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Hard Frost
Frost called to the water Halt
And crusted the moist snow with sparkling salt;
Brooks, their one bridges, stop,
And icicles in long stalactites drop.
And tench in water-holes
Lurk under gluey glass like fish in bowls.

In the hard-rutted lane
At every footstep breaks a brittle pane,
And tinkling trees ice-bound,
Changed into weeping willows, sweep the ground;
Dead boughs take root in ponds
And ferns on windows shoot their ghostly fronds.

But vainly the fierce frost
Interns poor fish, ranks trees in an armed host,
Hangs daggers from house-eaves
And on the windows ferny ambush weaves;
In the long war grown warmer
The sun will strike him dead and strip his armour.
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Likes: Marc W. Kohler, Richa7, Jjccaa1236, Va-pesin, Salem Macanbhai9, Toonishbean, Kain Smith, Nitya Darshan
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Older comments
Jasonlavallee6 - Its okay.

Lovely
a month ago 
Nitya Darshan - Lovely.

Lovely
a month ago 
Marc W. Kohler - I had to look up "tench".  This captures the frost as it used to be.  We had ice storms on a regular basis, and skidding, falling, and tumbling came with the territory.  You give that sun lots of power.  Nice work. Thanks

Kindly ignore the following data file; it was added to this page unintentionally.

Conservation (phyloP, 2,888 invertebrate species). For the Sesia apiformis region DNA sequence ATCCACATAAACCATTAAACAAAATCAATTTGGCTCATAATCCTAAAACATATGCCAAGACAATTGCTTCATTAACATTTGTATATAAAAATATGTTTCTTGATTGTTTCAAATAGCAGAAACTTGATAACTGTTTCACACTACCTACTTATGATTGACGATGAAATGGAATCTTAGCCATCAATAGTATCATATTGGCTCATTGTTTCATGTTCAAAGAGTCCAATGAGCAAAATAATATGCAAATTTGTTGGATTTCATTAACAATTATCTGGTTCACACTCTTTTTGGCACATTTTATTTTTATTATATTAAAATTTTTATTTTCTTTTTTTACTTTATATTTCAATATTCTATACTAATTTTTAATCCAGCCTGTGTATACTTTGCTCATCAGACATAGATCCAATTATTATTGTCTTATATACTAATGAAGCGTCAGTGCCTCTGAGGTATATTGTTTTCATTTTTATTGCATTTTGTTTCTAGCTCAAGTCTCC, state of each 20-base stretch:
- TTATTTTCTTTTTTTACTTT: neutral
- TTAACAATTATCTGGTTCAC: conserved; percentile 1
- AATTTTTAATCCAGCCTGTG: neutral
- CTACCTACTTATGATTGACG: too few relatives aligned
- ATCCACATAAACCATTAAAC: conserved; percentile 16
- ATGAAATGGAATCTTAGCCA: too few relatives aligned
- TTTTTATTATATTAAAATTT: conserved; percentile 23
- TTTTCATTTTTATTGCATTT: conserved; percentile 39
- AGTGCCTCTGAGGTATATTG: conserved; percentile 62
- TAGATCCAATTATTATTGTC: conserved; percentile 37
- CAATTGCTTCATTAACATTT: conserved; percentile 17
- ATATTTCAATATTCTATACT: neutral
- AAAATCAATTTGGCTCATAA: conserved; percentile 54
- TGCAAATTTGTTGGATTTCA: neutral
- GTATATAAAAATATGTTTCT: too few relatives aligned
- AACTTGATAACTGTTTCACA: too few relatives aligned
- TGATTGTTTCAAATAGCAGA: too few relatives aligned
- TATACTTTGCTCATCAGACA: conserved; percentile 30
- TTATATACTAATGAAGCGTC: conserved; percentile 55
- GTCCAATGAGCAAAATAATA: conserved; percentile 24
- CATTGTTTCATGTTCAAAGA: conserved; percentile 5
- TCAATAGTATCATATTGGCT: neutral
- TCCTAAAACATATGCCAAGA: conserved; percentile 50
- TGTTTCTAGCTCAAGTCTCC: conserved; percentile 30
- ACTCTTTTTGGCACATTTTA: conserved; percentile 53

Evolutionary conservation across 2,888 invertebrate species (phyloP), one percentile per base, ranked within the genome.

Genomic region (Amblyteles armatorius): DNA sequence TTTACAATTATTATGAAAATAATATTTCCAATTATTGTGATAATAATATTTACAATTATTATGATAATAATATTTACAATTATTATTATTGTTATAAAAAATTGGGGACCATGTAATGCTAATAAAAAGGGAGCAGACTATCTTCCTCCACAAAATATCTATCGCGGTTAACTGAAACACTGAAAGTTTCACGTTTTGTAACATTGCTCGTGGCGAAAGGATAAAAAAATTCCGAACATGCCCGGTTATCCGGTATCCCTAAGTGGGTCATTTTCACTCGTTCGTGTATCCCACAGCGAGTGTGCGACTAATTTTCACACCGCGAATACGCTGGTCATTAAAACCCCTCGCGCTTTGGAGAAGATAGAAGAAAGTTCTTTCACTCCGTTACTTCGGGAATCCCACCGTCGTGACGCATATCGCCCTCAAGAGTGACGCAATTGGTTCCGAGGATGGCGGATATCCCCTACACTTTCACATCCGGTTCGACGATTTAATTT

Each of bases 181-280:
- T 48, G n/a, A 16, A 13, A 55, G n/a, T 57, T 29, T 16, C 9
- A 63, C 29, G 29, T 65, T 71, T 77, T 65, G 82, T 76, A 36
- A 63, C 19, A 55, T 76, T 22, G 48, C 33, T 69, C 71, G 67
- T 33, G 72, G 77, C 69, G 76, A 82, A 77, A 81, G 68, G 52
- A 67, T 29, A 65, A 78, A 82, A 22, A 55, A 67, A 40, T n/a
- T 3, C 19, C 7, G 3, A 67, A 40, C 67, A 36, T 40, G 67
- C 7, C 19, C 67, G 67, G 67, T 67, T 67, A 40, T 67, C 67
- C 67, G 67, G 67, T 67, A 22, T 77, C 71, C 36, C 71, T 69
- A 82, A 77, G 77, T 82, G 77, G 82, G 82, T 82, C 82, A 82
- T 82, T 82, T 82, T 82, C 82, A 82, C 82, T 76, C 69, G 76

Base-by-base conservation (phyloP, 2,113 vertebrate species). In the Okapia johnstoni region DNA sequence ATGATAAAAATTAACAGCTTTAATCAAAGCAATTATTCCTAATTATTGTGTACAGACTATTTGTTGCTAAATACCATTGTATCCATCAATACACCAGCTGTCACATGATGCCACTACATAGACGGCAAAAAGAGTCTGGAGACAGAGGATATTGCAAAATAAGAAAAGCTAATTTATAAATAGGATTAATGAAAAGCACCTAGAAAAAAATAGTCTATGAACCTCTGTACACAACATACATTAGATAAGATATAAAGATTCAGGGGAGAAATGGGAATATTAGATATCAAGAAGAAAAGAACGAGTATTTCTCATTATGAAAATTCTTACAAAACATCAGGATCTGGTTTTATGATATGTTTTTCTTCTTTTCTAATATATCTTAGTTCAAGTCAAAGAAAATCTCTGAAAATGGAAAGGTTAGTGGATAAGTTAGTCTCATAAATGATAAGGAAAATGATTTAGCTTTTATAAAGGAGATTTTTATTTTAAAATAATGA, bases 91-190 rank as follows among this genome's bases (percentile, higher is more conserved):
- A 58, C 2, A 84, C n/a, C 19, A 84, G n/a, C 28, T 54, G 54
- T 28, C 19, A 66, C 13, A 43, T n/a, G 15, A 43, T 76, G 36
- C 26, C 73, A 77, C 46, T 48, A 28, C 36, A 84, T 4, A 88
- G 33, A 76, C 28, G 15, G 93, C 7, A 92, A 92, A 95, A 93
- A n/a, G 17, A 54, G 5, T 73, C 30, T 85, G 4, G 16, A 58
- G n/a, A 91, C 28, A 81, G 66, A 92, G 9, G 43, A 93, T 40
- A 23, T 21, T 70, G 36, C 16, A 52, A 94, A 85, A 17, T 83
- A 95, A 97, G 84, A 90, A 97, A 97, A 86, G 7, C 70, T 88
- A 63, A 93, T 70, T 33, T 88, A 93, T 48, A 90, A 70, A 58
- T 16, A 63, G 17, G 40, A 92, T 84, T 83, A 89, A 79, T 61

Keep writing!
a month ago 
-
I love this poem
I'm guessing there is a main theme of war.  The words used suggest that "shoot" "daggers" "ambush" "war" "strike him dead and strip his armour" there is a theme.  I also love the way that there are three stanzas, one stanza is neutrally reporting the facts about the frost, the second stanza is painting a beautiful picture of frost, no doubt by frost himself, and the third stanza is written from the suns view, as if frost were an evil villain.
The sounds are also good.
hard sounds = ice crunching
soft sounds = water (melted ice) flowing
10 years ago 
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Oldpoetry2 - Apart from the typo
Brooks, their one bridges, stop
instead of
Brooks, their own bridges, stop
This appears to be as intended. It's even the version quoyed in a recent English GCSE type exam.
However it is quite possible that the author (or editor) changed his mind after seeing the poem in print and altered it in later editions and publications. Several famous authors are well known for such ammendments and several unscrupulous editors too.
Jim
10 years ago 
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- From guest David Wathen (contact)
Many, many years ago, I learnt this poem from memory for a Poetry Society exam. It is a poem that has stayed with me all my life, but the words I remember in verse one vary significantly from those included here. I recall lines 3 - 6 as follows - "Now, runnells scarcely crawl And icicles in long stalactites fall Whilst tench in water-holes Lurk under gluey glass like fish in bowls" The majority of these lines are as per above and any minor differences can be put down to aberrations in my memory (youthful or present), but line three is distinctly different.